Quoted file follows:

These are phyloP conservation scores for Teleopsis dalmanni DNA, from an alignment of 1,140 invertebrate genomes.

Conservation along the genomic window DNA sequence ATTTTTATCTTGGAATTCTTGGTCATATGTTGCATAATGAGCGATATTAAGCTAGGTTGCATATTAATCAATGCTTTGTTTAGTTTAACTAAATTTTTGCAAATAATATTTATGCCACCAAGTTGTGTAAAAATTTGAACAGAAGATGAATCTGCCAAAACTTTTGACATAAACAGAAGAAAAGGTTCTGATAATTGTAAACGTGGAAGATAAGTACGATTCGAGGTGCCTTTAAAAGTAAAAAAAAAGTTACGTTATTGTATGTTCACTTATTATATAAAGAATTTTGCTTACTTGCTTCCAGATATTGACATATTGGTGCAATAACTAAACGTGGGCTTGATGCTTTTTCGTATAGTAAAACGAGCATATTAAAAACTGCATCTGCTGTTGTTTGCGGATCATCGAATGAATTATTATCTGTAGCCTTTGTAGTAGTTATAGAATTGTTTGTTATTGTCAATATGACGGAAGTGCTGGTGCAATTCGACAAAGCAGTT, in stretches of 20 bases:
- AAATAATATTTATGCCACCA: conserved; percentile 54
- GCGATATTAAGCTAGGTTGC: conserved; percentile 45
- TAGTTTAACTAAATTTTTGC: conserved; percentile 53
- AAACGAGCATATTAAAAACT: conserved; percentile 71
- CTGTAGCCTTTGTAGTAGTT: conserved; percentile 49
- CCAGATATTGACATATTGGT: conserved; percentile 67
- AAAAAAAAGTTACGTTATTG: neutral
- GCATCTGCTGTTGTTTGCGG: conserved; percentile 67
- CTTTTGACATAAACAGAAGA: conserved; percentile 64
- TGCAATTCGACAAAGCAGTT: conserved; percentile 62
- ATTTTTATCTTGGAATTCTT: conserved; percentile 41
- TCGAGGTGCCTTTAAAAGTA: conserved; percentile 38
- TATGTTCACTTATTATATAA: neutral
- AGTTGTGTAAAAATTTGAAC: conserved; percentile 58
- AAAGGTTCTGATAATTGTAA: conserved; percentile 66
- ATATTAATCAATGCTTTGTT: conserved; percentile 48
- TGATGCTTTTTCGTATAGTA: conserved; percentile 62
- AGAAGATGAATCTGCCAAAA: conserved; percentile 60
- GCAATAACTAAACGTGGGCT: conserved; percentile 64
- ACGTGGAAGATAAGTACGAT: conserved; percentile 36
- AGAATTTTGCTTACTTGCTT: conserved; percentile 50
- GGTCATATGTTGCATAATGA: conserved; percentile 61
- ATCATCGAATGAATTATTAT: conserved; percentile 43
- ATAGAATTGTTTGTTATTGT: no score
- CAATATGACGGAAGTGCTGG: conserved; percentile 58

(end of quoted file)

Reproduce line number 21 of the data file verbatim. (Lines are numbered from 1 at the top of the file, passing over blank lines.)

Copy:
- GCAATAACTAAACGTGGGCT: conserved; percentile 64